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No effect of creatine supplementation on human myofibrillar and sarcoplasmic protein synthesis after resistance exercise.
Am J Physiol Endocrinol Metab. 2003 Nov; 285(5):E1089-94.AJ

Abstract

Muscle hypertrophy during resistance training is reportedly increased by creatine supplementation. Having previously failed to find an anabolic effect on muscle protein turnover at rest, either fed or fasted, we have now examined the possibility of a stimulatory effect of creatine in conjunction with acute resistance exercise. Seven healthy men (body mass index, 23 +/- 2 kg/m2, 21 +/- 1 yr, means +/- SE) performed 20 x 10 repetitions of leg extension-flexion at 75% one-repetition maximum in one leg, on two occasions, 4 wk apart, before and after ingesting 21 g/day creatine for 5 days. The subjects ate approximately 21 g maltodextrin + 6 g protein/h for 3 h postexercise. We measured incorporation of [1-13C]leucine into quadriceps muscle proteins in the rested and exercised legs. Leg protein breakdown (as dilution of [2H5]phenylalanine) was also assessed in the exercised and rested leg postexercise. Creatine supplementation increased muscle total creatine by approximately 21% (P < 0.01). Exercise increased the synthetic rates of myofibrillar and sarcoplasmic proteins by two- to threefold (P < 0.05), and leg phenylalanine balance became more positive, but creatine was without any anabolic effect.

Authors+Show Affiliations

Université Catholique de Louvain, France.No affiliation info availableNo affiliation info availableNo affiliation info availableNo affiliation info availableNo affiliation info availableNo affiliation info availableNo affiliation info availableNo affiliation info availableNo affiliation info availableNo affiliation info available

Pub Type(s)

Journal Article
Research Support, Non-U.S. Gov't

Language

eng

PubMed ID

12824083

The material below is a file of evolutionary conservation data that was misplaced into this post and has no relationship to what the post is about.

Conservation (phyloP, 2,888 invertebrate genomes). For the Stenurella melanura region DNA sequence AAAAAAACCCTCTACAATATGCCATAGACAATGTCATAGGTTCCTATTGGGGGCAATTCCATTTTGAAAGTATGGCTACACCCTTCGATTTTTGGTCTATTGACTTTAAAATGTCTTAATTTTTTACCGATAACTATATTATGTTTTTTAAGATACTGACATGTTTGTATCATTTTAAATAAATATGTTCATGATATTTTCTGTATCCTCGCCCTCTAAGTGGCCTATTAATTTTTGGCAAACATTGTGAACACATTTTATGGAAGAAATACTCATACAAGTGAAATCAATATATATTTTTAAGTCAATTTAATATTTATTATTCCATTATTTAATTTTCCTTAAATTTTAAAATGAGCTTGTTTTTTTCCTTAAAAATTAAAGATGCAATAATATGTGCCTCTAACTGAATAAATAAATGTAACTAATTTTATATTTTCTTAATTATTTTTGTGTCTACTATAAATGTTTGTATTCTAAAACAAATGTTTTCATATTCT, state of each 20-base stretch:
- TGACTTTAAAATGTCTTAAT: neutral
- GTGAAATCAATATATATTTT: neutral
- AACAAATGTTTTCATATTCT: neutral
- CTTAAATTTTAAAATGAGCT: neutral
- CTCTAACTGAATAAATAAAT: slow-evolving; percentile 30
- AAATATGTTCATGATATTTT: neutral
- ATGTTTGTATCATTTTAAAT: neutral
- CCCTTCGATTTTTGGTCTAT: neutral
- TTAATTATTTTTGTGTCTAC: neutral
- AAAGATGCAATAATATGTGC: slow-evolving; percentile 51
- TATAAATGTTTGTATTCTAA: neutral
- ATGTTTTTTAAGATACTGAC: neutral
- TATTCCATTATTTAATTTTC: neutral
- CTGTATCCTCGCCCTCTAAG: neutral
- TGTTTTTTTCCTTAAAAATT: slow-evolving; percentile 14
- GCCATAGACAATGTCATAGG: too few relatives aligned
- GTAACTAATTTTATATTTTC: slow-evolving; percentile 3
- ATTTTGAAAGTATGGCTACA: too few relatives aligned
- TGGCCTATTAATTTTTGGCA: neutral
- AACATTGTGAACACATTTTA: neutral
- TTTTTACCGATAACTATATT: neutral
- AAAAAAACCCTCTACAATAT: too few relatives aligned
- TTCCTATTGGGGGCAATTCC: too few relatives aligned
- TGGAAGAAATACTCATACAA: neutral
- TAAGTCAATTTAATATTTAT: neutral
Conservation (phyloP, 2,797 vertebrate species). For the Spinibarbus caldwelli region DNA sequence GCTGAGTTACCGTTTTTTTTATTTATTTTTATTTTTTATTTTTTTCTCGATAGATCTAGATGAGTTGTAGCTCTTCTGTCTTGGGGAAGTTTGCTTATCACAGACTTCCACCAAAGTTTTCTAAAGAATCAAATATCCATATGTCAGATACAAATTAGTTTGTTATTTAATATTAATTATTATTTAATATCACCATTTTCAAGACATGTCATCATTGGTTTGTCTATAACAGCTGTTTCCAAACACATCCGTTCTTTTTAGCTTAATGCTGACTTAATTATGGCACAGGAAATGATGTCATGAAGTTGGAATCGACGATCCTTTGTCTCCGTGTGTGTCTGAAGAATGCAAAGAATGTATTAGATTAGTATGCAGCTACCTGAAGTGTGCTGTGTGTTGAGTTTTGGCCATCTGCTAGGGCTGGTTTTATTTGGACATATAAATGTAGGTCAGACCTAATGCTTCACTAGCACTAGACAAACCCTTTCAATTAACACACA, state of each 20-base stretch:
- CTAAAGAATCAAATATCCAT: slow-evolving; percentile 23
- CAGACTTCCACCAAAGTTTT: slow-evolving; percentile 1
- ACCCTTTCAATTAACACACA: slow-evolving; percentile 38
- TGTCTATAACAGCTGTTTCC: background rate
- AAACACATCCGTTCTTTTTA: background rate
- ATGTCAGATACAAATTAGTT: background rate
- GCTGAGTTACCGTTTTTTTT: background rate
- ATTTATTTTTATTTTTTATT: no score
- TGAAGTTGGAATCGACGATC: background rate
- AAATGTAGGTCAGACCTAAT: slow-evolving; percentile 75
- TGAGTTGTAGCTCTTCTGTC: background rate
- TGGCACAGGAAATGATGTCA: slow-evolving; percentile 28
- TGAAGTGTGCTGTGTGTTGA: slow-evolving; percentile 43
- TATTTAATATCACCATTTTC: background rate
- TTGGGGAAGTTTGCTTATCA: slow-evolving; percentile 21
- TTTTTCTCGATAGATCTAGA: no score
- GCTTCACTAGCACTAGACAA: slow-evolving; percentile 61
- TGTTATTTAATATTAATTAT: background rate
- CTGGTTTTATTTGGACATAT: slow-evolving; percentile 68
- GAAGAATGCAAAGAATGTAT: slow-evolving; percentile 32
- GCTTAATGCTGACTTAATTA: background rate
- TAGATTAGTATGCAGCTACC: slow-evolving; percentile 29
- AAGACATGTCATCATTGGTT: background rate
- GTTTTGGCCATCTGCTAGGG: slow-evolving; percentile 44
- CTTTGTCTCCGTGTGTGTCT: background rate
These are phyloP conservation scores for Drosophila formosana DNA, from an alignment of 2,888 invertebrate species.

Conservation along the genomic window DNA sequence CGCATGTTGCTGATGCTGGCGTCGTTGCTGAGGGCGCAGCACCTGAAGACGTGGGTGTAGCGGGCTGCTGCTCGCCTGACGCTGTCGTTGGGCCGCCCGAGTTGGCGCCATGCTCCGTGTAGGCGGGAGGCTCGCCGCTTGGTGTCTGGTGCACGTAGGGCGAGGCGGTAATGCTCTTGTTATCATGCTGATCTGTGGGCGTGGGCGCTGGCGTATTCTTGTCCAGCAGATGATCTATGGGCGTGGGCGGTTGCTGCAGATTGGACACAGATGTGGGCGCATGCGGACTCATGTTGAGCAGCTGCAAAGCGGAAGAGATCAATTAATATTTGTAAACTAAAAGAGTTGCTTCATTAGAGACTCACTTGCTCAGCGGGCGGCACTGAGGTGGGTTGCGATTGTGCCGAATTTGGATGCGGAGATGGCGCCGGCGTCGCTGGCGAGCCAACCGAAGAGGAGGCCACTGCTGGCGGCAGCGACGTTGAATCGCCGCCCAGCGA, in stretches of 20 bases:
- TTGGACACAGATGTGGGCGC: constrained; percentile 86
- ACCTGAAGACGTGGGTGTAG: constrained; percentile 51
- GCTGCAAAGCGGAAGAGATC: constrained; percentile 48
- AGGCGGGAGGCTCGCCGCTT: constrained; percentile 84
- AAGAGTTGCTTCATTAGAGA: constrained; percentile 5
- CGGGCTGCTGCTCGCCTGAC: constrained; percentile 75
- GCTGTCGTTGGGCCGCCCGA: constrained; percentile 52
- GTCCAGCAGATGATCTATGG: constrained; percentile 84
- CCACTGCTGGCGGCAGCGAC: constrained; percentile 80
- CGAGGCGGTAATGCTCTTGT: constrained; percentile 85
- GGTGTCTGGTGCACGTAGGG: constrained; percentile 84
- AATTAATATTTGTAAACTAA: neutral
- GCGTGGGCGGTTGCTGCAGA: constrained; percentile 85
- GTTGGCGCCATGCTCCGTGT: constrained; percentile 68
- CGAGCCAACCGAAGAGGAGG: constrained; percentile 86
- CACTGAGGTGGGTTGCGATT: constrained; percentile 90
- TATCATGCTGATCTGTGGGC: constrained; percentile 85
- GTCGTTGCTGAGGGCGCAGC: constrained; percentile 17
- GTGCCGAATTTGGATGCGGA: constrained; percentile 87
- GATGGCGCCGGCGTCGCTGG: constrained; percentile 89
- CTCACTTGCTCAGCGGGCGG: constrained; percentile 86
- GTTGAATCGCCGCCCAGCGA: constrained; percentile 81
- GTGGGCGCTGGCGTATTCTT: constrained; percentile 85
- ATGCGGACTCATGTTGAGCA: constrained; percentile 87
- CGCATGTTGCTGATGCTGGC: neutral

Citation

Louis, Magali, et al. "No Effect of Creatine Supplementation On Human Myofibrillar and Sarcoplasmic Protein Synthesis After Resistance Exercise." American Journal of Physiology. Endocrinology and Metabolism, vol. 285, no. 5, 2003, pp. E1089-94.
Louis M, Poortmans JR, Francaux M, et al. No effect of creatine supplementation on human myofibrillar and sarcoplasmic protein synthesis after resistance exercise. Am J Physiol Endocrinol Metab. 2003;285(5):E1089-94.
Louis, M., Poortmans, J. R., Francaux, M., Berré, J., Boisseau, N., Brassine, E., Cuthbertson, D. J., Smith, K., Babraj, J. A., Waddell, T., & Rennie, M. J. (2003). No effect of creatine supplementation on human myofibrillar and sarcoplasmic protein synthesis after resistance exercise. American Journal of Physiology. Endocrinology and Metabolism, 285(5), E1089-94.
Louis M, et al. No Effect of Creatine Supplementation On Human Myofibrillar and Sarcoplasmic Protein Synthesis After Resistance Exercise. Am J Physiol Endocrinol Metab. 2003;285(5):E1089-94. PubMed PMID: 12824083.
* Article titles in AMA citation format should be in sentence-case
TY - JOUR T1 - No effect of creatine supplementation on human myofibrillar and sarcoplasmic protein synthesis after resistance exercise. AU - Louis,Magali, AU - Poortmans,Jacques R, AU - Francaux,Marc, AU - Berré,Jacques, AU - Boisseau,Nathalie, AU - Brassine,Eric, AU - Cuthbertson,Daniel J R, AU - Smith,Kenneth, AU - Babraj,John A, AU - Waddell,Tom, AU - Rennie,Michael J, Y1 - 2003/06/24/ PY - 2003/6/26/pubmed PY - 2003/12/3/medline PY - 2003/6/26/entrez SP - E1089 EP - 94 JF - American journal of physiology. Endocrinology and metabolism JO - Am J Physiol Endocrinol Metab VL - 285 IS - 5 N2 - Muscle hypertrophy during resistance training is reportedly increased by creatine supplementation. Having previously failed to find an anabolic effect on muscle protein turnover at rest, either fed or fasted, we have now examined the possibility of a stimulatory effect of creatine in conjunction with acute resistance exercise. Seven healthy men (body mass index, 23 +/- 2 kg/m2, 21 +/- 1 yr, means +/- SE) performed 20 x 10 repetitions of leg extension-flexion at 75% one-repetition maximum in one leg, on two occasions, 4 wk apart, before and after ingesting 21 g/day creatine for 5 days. The subjects ate approximately 21 g maltodextrin + 6 g protein/h for 3 h postexercise. We measured incorporation of [1-13C]leucine into quadriceps muscle proteins in the rested and exercised legs. Leg protein breakdown (as dilution of [2H5]phenylalanine) was also assessed in the exercised and rested leg postexercise. Creatine supplementation increased muscle total creatine by approximately 21% (P < 0.01). Exercise increased the synthetic rates of myofibrillar and sarcoplasmic proteins by two- to threefold (P < 0.05), and leg phenylalanine balance became more positive, but creatine was without any anabolic effect. SN - 0193-1849 UR - https://www.unboundmedicine.com/medline/citation/12824083/No_effect_of_creatine_supplementation_on_human_myofibrillar_and_sarcoplasmic_protein_synthesis_after_resistance_exercise_ L2 - https://journals.physiology.org/doi/10.1152/ajpendo.00195.2003?url_ver=Z39.88-2003&amp;rfr_id=ori:rid:crossref.org&amp;rfr_dat=cr_pub=pubmed DB - PRIME DP - Unbound Medicine ER -